This year has record number of criminal cases. Will SC get important wins?
HAS the war against insider trading escalated to a new level? The enforcement numbers over the last five years (see table) suggest that the Securities Commission is hardening its approach to dealing with those who profit illegally by using privileged information.
This year has been a bumper year for criminal prosecution of insider trading. So far, the SC has charged 13 people for committing or abetting insider trading. In comparison, there were five such cases last year and between 2003 and 2013, only three individuals were prosecuted for insider trading.
The latest court action was on Tuesday, which resulted in a director of Transocean Holdings Bhd — he resigned from the board the next day — facing 28 charges for acquiring more than 630,00 shares of the logistics company in 2009 while in possession of material non-public information. Two other were charged for abetting him.
This year is also notable because in May, three individuals were sued for insider trading in the shares of WCT Bhd, whose listing status was taken over by WCT Holdings Bhd in 2013. The regulator initiated the civil action because it’s seeking a disgorgement of three times the profits earned by the defendants from the transactions. It’s also claiming a civil penalty of RM1mil from each person and that the trio be barred from being directors of any listed company.
Between 2011 and 2014, the SC didn’t file any suits related to insider trading (or if you prefer a fancier term, “abuse of informational asymmetry in the marketplace”).
In its recent annual reports, the commission has consistently talked about the importance of combating insider trading in order to ensure that the capital market remains fair and transparent.
In last year’s annual report, for example, the SC says in 2014, a significant amount of its resources were chanelled into investigating and prosecuting insider trading breaches.
Explains the SC in its annual report 2012: “Insider trading undermines the basic principle of a fair market and serves to unjustly enrich those who trade on non-public material information at the expense of others.
“Insiders, including directors and principal officers of companies and professionals working on corporate exercises, have privileged access to material information relating to the affairs of the companies concerned. They are required to maintain the highest standard of ethical conduct, integrity, confidentiality and governance when carrying out their duties. Misuse of privileged information would adversely impact the integrity and competitiveness of the entire capital market.”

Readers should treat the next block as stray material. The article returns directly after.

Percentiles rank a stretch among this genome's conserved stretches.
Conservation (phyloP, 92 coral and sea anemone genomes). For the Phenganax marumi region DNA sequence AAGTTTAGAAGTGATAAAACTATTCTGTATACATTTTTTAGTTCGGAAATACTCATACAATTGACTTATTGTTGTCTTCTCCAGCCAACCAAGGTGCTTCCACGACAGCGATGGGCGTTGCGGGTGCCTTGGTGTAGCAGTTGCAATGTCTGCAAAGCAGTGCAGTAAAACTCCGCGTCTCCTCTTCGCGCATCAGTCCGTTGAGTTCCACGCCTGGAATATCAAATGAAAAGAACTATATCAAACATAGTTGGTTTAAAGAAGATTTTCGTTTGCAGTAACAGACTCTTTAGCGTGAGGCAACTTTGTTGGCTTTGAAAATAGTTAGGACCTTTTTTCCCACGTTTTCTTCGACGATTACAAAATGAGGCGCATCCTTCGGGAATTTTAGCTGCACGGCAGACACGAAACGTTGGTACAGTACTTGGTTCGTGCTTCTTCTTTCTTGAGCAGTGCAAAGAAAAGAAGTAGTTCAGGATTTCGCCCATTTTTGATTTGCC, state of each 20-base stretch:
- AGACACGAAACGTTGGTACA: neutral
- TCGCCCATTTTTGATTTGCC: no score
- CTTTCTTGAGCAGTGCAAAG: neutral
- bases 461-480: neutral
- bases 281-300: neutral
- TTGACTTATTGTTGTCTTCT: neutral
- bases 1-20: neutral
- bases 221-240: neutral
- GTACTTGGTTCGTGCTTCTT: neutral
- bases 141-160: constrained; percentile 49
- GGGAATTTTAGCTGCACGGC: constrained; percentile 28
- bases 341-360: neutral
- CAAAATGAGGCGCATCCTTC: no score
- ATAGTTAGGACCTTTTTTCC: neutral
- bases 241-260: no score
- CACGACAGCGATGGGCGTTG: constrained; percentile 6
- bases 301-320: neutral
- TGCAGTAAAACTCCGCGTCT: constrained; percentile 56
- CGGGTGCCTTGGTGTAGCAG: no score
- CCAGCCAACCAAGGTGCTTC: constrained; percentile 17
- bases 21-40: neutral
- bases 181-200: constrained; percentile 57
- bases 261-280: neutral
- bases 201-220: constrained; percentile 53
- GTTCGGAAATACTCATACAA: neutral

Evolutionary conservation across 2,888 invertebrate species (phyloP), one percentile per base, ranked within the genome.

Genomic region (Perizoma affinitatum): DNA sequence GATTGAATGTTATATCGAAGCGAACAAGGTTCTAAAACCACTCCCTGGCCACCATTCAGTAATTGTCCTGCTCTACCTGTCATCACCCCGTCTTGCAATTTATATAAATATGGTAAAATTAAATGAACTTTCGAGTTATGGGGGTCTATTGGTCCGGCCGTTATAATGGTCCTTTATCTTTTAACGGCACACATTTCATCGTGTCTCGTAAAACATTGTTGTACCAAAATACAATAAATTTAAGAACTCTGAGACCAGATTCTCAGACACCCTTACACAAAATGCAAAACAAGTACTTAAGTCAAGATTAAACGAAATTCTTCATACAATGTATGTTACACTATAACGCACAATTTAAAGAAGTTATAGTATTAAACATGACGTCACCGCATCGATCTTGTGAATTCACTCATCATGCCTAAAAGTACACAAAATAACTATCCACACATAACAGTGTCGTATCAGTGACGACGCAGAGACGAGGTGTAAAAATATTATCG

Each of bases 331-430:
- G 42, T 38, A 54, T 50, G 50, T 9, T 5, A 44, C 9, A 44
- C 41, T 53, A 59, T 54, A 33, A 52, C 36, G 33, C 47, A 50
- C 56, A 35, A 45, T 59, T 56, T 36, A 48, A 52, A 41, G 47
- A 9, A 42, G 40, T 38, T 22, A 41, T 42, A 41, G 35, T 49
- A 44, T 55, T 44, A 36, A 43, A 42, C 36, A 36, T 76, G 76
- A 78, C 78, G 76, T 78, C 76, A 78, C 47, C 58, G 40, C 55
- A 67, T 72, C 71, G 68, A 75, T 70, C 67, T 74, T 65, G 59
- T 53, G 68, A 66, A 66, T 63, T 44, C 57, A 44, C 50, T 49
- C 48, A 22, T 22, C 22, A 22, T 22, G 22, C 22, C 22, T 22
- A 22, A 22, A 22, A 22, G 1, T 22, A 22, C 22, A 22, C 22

Before this year’s spike in the criminal prosecution of insider trading, regulatory settlements had seemed to be a favourite in the SC’s enforcement toolbox.
The idea is to hurt the culprits by going for their wallets.
“The scourge of insider trading is not only a threat to the integrity of the capital market, it also unjustly enriches the wrongdoers at the expense of counterparties who transacted in good faith based on publicly available information,” the SC explains in its annual report 2013, adding that regulatory settlements that year led to the effective deprivation and disgorgement of illegal profits made by the individuals who had traded on inside information.
In addition, dragging people to court is a major commitment of time and resources. As it is, probing insider trading and collecting evidence is challenging and protracted. When people are willing to pay up instead of contesting in court, that’s often a win in the regulator’s eyes.
However, it may well be that the low-hanging fruits are scarce these days. Which is perhaps why the SC is hauling many more people to court than before.
If indeed this is the trend for the coming years, it will test the SC’s ability to build solid cases, make compelling arguments and ultimately secure favourable judgements.
This will be a long-drawn battle. Insider trading cases are likely to take years to work their way through our judicial system.
We can’t expect quick victories, but we do need the SC to fight the good fight and deliver huge blows against insider trading.
It’s time we find out if judges can be persuaded to hand out stiff sentences and if such punishment will be effective deterrent against insider trading.
Executive editor Errol Oh is wondering about the status of the SC’s civil suit against Datuk Ishak Ismail relating to his purchase of shares in Kenmark Industrial Co (M) Bhd in 2010.
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